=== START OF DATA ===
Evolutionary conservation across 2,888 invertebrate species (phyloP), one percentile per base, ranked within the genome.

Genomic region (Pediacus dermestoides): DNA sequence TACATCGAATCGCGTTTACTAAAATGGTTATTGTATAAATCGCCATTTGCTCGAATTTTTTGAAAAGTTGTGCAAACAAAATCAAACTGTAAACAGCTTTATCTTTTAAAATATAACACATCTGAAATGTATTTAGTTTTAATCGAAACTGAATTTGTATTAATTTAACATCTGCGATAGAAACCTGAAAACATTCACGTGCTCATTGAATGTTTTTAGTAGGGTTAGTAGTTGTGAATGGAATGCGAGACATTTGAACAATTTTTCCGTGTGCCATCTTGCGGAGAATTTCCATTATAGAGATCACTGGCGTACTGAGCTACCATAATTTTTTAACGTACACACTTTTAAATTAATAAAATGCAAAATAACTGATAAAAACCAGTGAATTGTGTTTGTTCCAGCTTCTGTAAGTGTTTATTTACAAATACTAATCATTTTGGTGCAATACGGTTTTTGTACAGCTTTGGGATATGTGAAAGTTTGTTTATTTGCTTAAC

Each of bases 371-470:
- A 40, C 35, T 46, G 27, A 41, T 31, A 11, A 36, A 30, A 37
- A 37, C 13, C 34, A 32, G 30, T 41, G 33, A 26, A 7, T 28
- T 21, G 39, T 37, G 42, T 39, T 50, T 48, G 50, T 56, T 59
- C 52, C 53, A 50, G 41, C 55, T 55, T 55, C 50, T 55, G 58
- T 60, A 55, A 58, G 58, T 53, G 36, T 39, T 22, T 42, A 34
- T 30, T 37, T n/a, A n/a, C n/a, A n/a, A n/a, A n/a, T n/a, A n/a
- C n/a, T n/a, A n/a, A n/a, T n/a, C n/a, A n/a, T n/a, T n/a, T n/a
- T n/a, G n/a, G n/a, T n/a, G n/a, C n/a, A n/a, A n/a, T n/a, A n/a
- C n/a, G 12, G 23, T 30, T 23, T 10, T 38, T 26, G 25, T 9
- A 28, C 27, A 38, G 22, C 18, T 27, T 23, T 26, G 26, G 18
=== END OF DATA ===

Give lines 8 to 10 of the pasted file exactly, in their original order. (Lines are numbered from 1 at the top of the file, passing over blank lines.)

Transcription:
- T 60, A 55, A 58, G 58, T 53, G 36, T 39, T 22, T 42, A 34
- T 30, T 37, T n/a, A n/a, C n/a, A n/a, A n/a, A n/a, T n/a, A n/a
- C n/a, T n/a, A n/a, A n/a, T n/a, C n/a, A n/a, T n/a, T n/a, T n/a